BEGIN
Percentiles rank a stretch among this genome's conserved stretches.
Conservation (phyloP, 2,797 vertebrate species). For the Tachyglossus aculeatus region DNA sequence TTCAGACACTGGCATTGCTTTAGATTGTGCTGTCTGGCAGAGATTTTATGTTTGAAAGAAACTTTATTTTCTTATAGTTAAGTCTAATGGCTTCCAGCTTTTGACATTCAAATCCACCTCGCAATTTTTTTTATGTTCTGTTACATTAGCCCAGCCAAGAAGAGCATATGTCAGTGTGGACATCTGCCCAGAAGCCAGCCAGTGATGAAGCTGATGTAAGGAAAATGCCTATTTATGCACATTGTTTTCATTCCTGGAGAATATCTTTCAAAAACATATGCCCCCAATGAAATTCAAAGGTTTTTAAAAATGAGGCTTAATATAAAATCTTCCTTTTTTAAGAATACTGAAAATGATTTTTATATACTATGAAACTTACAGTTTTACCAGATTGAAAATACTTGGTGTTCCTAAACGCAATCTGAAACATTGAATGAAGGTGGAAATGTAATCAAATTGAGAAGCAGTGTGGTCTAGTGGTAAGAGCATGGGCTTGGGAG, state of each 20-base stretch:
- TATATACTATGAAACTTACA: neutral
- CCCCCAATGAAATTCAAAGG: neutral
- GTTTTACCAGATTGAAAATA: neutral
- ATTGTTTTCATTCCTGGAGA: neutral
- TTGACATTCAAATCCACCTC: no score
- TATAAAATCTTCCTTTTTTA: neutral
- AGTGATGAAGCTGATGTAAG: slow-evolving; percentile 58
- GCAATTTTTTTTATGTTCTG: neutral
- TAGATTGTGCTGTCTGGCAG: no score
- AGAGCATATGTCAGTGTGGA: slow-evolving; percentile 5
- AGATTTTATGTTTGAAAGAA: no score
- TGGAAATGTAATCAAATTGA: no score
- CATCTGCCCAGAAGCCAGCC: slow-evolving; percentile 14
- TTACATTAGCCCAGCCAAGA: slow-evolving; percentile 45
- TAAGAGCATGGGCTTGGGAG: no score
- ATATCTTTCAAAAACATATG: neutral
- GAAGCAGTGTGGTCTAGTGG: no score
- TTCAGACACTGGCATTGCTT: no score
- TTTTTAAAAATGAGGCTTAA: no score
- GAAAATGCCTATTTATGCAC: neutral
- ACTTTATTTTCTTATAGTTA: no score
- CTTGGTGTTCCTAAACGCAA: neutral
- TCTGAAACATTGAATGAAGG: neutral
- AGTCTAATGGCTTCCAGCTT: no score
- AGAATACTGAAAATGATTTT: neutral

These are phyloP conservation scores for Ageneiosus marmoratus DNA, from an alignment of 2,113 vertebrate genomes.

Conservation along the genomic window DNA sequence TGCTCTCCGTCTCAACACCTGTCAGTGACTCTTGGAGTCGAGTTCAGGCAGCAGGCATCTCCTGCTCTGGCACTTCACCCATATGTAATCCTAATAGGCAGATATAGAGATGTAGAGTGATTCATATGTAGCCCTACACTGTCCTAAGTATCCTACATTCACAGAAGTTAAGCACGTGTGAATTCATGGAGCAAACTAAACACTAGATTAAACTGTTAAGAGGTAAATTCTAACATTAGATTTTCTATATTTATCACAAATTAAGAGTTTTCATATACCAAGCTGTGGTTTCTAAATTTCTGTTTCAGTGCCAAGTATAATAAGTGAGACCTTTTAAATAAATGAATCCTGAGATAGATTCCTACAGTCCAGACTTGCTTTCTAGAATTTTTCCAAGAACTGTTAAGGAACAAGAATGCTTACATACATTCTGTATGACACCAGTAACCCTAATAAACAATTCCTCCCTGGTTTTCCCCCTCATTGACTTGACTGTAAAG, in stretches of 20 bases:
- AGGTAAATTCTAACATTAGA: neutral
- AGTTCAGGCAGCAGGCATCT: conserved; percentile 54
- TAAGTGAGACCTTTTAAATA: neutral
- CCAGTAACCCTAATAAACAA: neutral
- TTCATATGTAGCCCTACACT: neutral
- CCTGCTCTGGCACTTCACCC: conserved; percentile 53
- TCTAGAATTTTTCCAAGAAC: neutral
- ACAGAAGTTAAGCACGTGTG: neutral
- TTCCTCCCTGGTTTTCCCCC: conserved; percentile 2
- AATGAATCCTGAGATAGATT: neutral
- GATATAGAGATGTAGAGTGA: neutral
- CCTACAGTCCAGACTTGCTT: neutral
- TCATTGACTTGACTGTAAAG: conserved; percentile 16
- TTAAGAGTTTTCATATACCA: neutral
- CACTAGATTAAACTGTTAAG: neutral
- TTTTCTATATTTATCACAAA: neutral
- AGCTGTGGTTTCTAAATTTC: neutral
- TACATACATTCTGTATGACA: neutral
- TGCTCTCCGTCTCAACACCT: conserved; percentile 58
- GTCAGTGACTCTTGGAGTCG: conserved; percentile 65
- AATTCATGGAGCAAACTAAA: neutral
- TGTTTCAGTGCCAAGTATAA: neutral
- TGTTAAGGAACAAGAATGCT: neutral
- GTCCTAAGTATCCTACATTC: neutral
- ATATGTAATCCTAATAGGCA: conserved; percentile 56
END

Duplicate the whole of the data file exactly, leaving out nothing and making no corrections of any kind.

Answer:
Percentiles rank a stretch among this genome's conserved stretches.
Conservation (phyloP, 2,797 vertebrate species). For the Tachyglossus aculeatus region DNA sequence TTCAGACACTGGCATTGCTTTAGATTGTGCTGTCTGGCAGAGATTTTATGTTTGAAAGAAACTTTATTTTCTTATAGTTAAGTCTAATGGCTTCCAGCTTTTGACATTCAAATCCACCTCGCAATTTTTTTTATGTTCTGTTACATTAGCCCAGCCAAGAAGAGCATATGTCAGTGTGGACATCTGCCCAGAAGCCAGCCAGTGATGAAGCTGATGTAAGGAAAATGCCTATTTATGCACATTGTTTTCATTCCTGGAGAATATCTTTCAAAAACATATGCCCCCAATGAAATTCAAAGGTTTTTAAAAATGAGGCTTAATATAAAATCTTCCTTTTTTAAGAATACTGAAAATGATTTTTATATACTATGAAACTTACAGTTTTACCAGATTGAAAATACTTGGTGTTCCTAAACGCAATCTGAAACATTGAATGAAGGTGGAAATGTAATCAAATTGAGAAGCAGTGTGGTCTAGTGGTAAGAGCATGGGCTTGGGAG, state of each 20-base stretch:
- TATATACTATGAAACTTACA: neutral
- CCCCCAATGAAATTCAAAGG: neutral
- GTTTTACCAGATTGAAAATA: neutral
- ATTGTTTTCATTCCTGGAGA: neutral
- TTGACATTCAAATCCACCTC: no score
- TATAAAATCTTCCTTTTTTA: neutral
- AGTGATGAAGCTGATGTAAG: slow-evolving; percentile 58
- GCAATTTTTTTTATGTTCTG: neutral
- TAGATTGTGCTGTCTGGCAG: no score
- AGAGCATATGTCAGTGTGGA: slow-evolving; percentile 5
- AGATTTTATGTTTGAAAGAA: no score
- TGGAAATGTAATCAAATTGA: no score
- CATCTGCCCAGAAGCCAGCC: slow-evolving; percentile 14
- TTACATTAGCCCAGCCAAGA: slow-evolving; percentile 45
- TAAGAGCATGGGCTTGGGAG: no score
- ATATCTTTCAAAAACATATG: neutral
- GAAGCAGTGTGGTCTAGTGG: no score
- TTCAGACACTGGCATTGCTT: no score
- TTTTTAAAAATGAGGCTTAA: no score
- GAAAATGCCTATTTATGCAC: neutral
- ACTTTATTTTCTTATAGTTA: no score
- CTTGGTGTTCCTAAACGCAA: neutral
- TCTGAAACATTGAATGAAGG: neutral
- AGTCTAATGGCTTCCAGCTT: no score
- AGAATACTGAAAATGATTTT: neutral

These are phyloP conservation scores for Ageneiosus marmoratus DNA, from an alignment of 2,113 vertebrate genomes.

Conservation along the genomic window DNA sequence TGCTCTCCGTCTCAACACCTGTCAGTGACTCTTGGAGTCGAGTTCAGGCAGCAGGCATCTCCTGCTCTGGCACTTCACCCATATGTAATCCTAATAGGCAGATATAGAGATGTAGAGTGATTCATATGTAGCCCTACACTGTCCTAAGTATCCTACATTCACAGAAGTTAAGCACGTGTGAATTCATGGAGCAAACTAAACACTAGATTAAACTGTTAAGAGGTAAATTCTAACATTAGATTTTCTATATTTATCACAAATTAAGAGTTTTCATATACCAAGCTGTGGTTTCTAAATTTCTGTTTCAGTGCCAAGTATAATAAGTGAGACCTTTTAAATAAATGAATCCTGAGATAGATTCCTACAGTCCAGACTTGCTTTCTAGAATTTTTCCAAGAACTGTTAAGGAACAAGAATGCTTACATACATTCTGTATGACACCAGTAACCCTAATAAACAATTCCTCCCTGGTTTTCCCCCTCATTGACTTGACTGTAAAG, in stretches of 20 bases:
- AGGTAAATTCTAACATTAGA: neutral
- AGTTCAGGCAGCAGGCATCT: conserved; percentile 54
- TAAGTGAGACCTTTTAAATA: neutral
- CCAGTAACCCTAATAAACAA: neutral
- TTCATATGTAGCCCTACACT: neutral
- CCTGCTCTGGCACTTCACCC: conserved; percentile 53
- TCTAGAATTTTTCCAAGAAC: neutral
- ACAGAAGTTAAGCACGTGTG: neutral
- TTCCTCCCTGGTTTTCCCCC: conserved; percentile 2
- AATGAATCCTGAGATAGATT: neutral
- GATATAGAGATGTAGAGTGA: neutral
- CCTACAGTCCAGACTTGCTT: neutral
- TCATTGACTTGACTGTAAAG: conserved; percentile 16
- TTAAGAGTTTTCATATACCA: neutral
- CACTAGATTAAACTGTTAAG: neutral
- TTTTCTATATTTATCACAAA: neutral
- AGCTGTGGTTTCTAAATTTC: neutral
- TACATACATTCTGTATGACA: neutral
- TGCTCTCCGTCTCAACACCT: conserved; percentile 58
- GTCAGTGACTCTTGGAGTCG: conserved; percentile 65
- AATTCATGGAGCAAACTAAA: neutral
- TGTTTCAGTGCCAAGTATAA: neutral
- TGTTAAGGAACAAGAATGCT: neutral
- GTCCTAAGTATCCTACATTC: neutral
- ATATGTAATCCTAATAGGCA: conserved; percentile 56